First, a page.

FBI, IRS investigate account connected to Pittsburgh police chief's office

Investigators with both the FBI and IRS have been removing documents from the Greater Pittsburgh Police Federal Credit Union for the past week in connection with an account opened by the office of Pittsburgh police Chief Nate Harper, the president of the credit union's board of directors said this morning.

Frank Amity, a retired city homicide detective, said there have been multiple subpoenas served on credit union CEO Karen Janoski.

Ms. Janoski could not be reached for comment Thursday evening. This morning, a woman who appeared to be a credit union employee at the West End institution told a reporter that Ms. Janoski did not wish to be interviewed.

Mr. Amity said he has not seen the subpoenas.

"They're looking at an account that the chief's office opened up. What they're looking for, they don't tell us. There's just one account, as far as I know," Mr. Amity said. "It's opened by the chief's office, so I don't know what kind of an account they have there. It's not a personal account. There's other names on it."

Asked how he knew the account was connected to Chief Harper's office, Mr. Amity said, "Because it's opened by the people in the chief's office."

When asked about the FBI's visit to the credit union, Deputy police Chief Paul Donaldson said through spokeswoman Diane Richard, "I have no statement to make. It is our position that when a matter/incident is under investigation that no statement will come from the bureau."

Mr. Amity declined to say whether the account in question was active or closed, how much was in it, whose names are on it or who could withdraw money from it. He said he believes it was opened in the past five years. Mr. Amity said multiple people had access to the funds, which he characterized as "not a whole hell of a lot of money, I'll tell you that...It's not tens of thousands."

The 78-year-old financial institution on Chartiers Avenue in the city's Elliott neighborhood functions similarly to a bank with a clientele that includes active police officers.

A source familiar with the investigation told the Pittsburgh Post-Gazette that the visit by federal agents is connected to a subpoena served Monday on the City of Pittsburgh Law Department.

The law department arranged to have federal agents guided Tuesday around Pittsburgh police headquarters on the North Side, where the FBI removed boxes of documents from the bureau's special events and personnel and finance offices. Deputy Chief Paul Donaldson said he believes the FBI is investigating allegations of internal misappropriation of funds involving the police bureau's special events and personnel and finance offices.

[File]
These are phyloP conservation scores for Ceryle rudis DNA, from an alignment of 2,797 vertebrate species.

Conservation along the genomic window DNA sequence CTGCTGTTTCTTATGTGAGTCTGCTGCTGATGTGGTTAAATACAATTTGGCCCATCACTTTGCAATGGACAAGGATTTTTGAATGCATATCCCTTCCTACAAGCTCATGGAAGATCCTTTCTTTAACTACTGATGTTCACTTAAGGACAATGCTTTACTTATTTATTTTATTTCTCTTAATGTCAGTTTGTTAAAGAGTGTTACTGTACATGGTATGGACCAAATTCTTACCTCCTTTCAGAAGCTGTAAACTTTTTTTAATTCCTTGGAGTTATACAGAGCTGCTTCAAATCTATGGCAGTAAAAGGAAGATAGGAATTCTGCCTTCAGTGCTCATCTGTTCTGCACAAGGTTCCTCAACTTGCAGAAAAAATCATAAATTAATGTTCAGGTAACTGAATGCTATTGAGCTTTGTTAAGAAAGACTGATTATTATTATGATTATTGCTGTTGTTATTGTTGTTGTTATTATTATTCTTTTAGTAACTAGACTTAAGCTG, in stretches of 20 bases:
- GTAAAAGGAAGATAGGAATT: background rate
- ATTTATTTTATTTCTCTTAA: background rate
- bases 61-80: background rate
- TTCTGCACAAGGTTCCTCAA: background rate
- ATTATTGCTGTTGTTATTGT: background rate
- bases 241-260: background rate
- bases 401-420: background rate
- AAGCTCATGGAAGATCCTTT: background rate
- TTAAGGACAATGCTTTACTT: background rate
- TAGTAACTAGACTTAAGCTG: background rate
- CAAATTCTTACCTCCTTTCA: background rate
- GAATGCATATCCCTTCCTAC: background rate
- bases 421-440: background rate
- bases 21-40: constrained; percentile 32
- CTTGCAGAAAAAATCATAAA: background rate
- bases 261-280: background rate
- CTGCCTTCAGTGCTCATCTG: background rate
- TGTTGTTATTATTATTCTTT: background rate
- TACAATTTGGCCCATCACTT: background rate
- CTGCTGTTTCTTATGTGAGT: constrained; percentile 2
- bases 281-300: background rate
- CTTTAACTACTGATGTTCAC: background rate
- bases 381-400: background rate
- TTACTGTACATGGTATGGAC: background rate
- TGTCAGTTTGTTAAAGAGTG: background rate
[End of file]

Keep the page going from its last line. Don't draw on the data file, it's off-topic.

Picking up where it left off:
Special events handles the coordination of officers' moonlighting. Private employers send the office checks typically made out to the police bureau or the city treasurer. The money includes payment for the officers, which is handled through their payroll department, and a surcharge known as a "cost recovery fee." That surcharge totaled nearly $800,000 last year. The checks are sent to the bureau's personnel and finance office. They are then supposed to be deposited in city accounts.

"We don't know anything. We complied with the subpoena, that's all. They've been in for about a week on and off. They're just giving us different subpoenas for different things," Mr. Amity said. "I don't know what the heck the account was used for."

Mr. Amity said there was a credit or debit card associated with the account.

Asked why he thought investigators were serving multiple subpoenas on a single credit union account, Mr. Amity said he thought investigators were engaged in a "fishing expedition."

"What 's happening is they subpoena one thing, they take that in and check that out. That develops into something else, so they give us another subpoena for another thing," Mr. Amity said.

Mr. Amity was not sure if the subpoena was connected to a federal grand jury investigation.